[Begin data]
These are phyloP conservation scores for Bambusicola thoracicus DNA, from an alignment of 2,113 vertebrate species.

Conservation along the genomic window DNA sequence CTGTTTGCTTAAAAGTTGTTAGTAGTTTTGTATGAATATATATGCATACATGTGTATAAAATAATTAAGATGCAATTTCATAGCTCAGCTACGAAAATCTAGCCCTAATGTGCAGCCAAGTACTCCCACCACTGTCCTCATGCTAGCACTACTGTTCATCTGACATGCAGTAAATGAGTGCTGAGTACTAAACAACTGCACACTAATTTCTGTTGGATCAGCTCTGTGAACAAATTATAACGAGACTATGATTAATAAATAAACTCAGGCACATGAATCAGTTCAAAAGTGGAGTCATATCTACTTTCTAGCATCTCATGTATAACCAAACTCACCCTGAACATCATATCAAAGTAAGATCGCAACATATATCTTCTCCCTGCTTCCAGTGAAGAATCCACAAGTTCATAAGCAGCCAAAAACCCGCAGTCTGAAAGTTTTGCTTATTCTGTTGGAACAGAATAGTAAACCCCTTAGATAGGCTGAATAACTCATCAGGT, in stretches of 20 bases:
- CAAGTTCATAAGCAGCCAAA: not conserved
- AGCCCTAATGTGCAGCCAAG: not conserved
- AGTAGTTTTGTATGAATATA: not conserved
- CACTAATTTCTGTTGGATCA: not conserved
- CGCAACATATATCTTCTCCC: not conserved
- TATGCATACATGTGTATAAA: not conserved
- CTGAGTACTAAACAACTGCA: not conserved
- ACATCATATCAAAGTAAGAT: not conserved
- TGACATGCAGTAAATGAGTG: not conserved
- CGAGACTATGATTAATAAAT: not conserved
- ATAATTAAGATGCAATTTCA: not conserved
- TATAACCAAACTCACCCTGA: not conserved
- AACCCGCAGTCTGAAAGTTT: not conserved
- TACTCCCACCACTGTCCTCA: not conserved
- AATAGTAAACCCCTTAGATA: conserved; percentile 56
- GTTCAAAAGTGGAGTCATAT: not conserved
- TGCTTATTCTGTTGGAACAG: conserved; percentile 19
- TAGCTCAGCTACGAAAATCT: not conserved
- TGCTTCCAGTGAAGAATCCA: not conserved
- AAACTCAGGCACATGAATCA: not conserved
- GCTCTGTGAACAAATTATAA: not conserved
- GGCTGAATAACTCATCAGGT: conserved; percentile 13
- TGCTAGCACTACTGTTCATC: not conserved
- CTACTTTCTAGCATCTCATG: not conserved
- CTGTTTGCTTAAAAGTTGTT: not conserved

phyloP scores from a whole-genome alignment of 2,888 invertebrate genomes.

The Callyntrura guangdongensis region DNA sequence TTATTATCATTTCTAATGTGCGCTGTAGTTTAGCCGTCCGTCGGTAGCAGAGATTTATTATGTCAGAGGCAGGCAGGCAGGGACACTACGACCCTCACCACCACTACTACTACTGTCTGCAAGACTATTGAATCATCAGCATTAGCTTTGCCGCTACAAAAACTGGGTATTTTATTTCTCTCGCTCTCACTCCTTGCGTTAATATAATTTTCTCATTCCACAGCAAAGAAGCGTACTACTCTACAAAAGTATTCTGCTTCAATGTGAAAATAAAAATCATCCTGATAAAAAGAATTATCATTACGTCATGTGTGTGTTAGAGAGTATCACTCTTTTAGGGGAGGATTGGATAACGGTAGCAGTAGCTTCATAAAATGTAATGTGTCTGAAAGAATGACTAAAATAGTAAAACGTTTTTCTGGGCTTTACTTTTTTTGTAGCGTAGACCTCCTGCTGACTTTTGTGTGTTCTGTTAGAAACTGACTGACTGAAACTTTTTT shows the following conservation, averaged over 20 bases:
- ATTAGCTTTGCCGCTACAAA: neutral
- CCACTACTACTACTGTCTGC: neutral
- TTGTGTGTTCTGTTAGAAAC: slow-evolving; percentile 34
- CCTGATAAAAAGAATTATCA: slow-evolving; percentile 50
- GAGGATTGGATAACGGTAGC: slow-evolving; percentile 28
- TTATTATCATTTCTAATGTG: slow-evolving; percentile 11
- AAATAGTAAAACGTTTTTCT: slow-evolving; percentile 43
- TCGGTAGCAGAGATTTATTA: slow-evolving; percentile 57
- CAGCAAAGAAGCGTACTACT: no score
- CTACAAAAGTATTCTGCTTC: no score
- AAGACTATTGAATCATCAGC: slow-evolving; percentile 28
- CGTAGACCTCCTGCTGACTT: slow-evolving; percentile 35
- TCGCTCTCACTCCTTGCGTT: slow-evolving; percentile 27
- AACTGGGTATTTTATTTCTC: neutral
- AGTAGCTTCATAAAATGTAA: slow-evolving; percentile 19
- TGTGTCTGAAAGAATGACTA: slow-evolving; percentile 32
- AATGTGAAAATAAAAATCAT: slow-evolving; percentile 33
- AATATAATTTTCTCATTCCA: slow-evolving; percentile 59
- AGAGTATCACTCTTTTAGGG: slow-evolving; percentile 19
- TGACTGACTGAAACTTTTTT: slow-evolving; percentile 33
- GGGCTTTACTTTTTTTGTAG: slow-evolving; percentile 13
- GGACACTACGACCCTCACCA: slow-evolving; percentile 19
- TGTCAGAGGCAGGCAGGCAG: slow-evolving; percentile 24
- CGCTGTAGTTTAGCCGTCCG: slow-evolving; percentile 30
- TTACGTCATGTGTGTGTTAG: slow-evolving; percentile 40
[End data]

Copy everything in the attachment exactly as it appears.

These are phyloP conservation scores for Bambusicola thoracicus DNA, from an alignment of 2,113 vertebrate species.

Conservation along the genomic window DNA sequence CTGTTTGCTTAAAAGTTGTTAGTAGTTTTGTATGAATATATATGCATACATGTGTATAAAATAATTAAGATGCAATTTCATAGCTCAGCTACGAAAATCTAGCCCTAATGTGCAGCCAAGTACTCCCACCACTGTCCTCATGCTAGCACTACTGTTCATCTGACATGCAGTAAATGAGTGCTGAGTACTAAACAACTGCACACTAATTTCTGTTGGATCAGCTCTGTGAACAAATTATAACGAGACTATGATTAATAAATAAACTCAGGCACATGAATCAGTTCAAAAGTGGAGTCATATCTACTTTCTAGCATCTCATGTATAACCAAACTCACCCTGAACATCATATCAAAGTAAGATCGCAACATATATCTTCTCCCTGCTTCCAGTGAAGAATCCACAAGTTCATAAGCAGCCAAAAACCCGCAGTCTGAAAGTTTTGCTTATTCTGTTGGAACAGAATAGTAAACCCCTTAGATAGGCTGAATAACTCATCAGGT, in stretches of 20 bases:
- CAAGTTCATAAGCAGCCAAA: not conserved
- AGCCCTAATGTGCAGCCAAG: not conserved
- AGTAGTTTTGTATGAATATA: not conserved
- CACTAATTTCTGTTGGATCA: not conserved
- CGCAACATATATCTTCTCCC: not conserved
- TATGCATACATGTGTATAAA: not conserved
- CTGAGTACTAAACAACTGCA: not conserved
- ACATCATATCAAAGTAAGAT: not conserved
- TGACATGCAGTAAATGAGTG: not conserved
- CGAGACTATGATTAATAAAT: not conserved
- ATAATTAAGATGCAATTTCA: not conserved
- TATAACCAAACTCACCCTGA: not conserved
- AACCCGCAGTCTGAAAGTTT: not conserved
- TACTCCCACCACTGTCCTCA: not conserved
- AATAGTAAACCCCTTAGATA: conserved; percentile 56
- GTTCAAAAGTGGAGTCATAT: not conserved
- TGCTTATTCTGTTGGAACAG: conserved; percentile 19
- TAGCTCAGCTACGAAAATCT: not conserved
- TGCTTCCAGTGAAGAATCCA: not conserved
- AAACTCAGGCACATGAATCA: not conserved
- GCTCTGTGAACAAATTATAA: not conserved
- GGCTGAATAACTCATCAGGT: conserved; percentile 13
- TGCTAGCACTACTGTTCATC: not conserved
- CTACTTTCTAGCATCTCATG: not conserved
- CTGTTTGCTTAAAAGTTGTT: not conserved

phyloP scores from a whole-genome alignment of 2,888 invertebrate genomes.

The Callyntrura guangdongensis region DNA sequence TTATTATCATTTCTAATGTGCGCTGTAGTTTAGCCGTCCGTCGGTAGCAGAGATTTATTATGTCAGAGGCAGGCAGGCAGGGACACTACGACCCTCACCACCACTACTACTACTGTCTGCAAGACTATTGAATCATCAGCATTAGCTTTGCCGCTACAAAAACTGGGTATTTTATTTCTCTCGCTCTCACTCCTTGCGTTAATATAATTTTCTCATTCCACAGCAAAGAAGCGTACTACTCTACAAAAGTATTCTGCTTCAATGTGAAAATAAAAATCATCCTGATAAAAAGAATTATCATTACGTCATGTGTGTGTTAGAGAGTATCACTCTTTTAGGGGAGGATTGGATAACGGTAGCAGTAGCTTCATAAAATGTAATGTGTCTGAAAGAATGACTAAAATAGTAAAACGTTTTTCTGGGCTTTACTTTTTTTGTAGCGTAGACCTCCTGCTGACTTTTGTGTGTTCTGTTAGAAACTGACTGACTGAAACTTTTTT shows the following conservation, averaged over 20 bases:
- ATTAGCTTTGCCGCTACAAA: neutral
- CCACTACTACTACTGTCTGC: neutral
- TTGTGTGTTCTGTTAGAAAC: slow-evolving; percentile 34
- CCTGATAAAAAGAATTATCA: slow-evolving; percentile 50
- GAGGATTGGATAACGGTAGC: slow-evolving; percentile 28
- TTATTATCATTTCTAATGTG: slow-evolving; percentile 11
- AAATAGTAAAACGTTTTTCT: slow-evolving; percentile 43
- TCGGTAGCAGAGATTTATTA: slow-evolving; percentile 57
- CAGCAAAGAAGCGTACTACT: no score
- CTACAAAAGTATTCTGCTTC: no score
- AAGACTATTGAATCATCAGC: slow-evolving; percentile 28
- CGTAGACCTCCTGCTGACTT: slow-evolving; percentile 35
- TCGCTCTCACTCCTTGCGTT: slow-evolving; percentile 27
- AACTGGGTATTTTATTTCTC: neutral
- AGTAGCTTCATAAAATGTAA: slow-evolving; percentile 19
- TGTGTCTGAAAGAATGACTA: slow-evolving; percentile 32
- AATGTGAAAATAAAAATCAT: slow-evolving; percentile 33
- AATATAATTTTCTCATTCCA: slow-evolving; percentile 59
- AGAGTATCACTCTTTTAGGG: slow-evolving; percentile 19
- TGACTGACTGAAACTTTTTT: slow-evolving; percentile 33
- GGGCTTTACTTTTTTTGTAG: slow-evolving; percentile 13
- GGACACTACGACCCTCACCA: slow-evolving; percentile 19
- TGTCAGAGGCAGGCAGGCAG: slow-evolving; percentile 24
- CGCTGTAGTTTAGCCGTCCG: slow-evolving; percentile 30
- TTACGTCATGTGTGTGTTAG: slow-evolving; percentile 40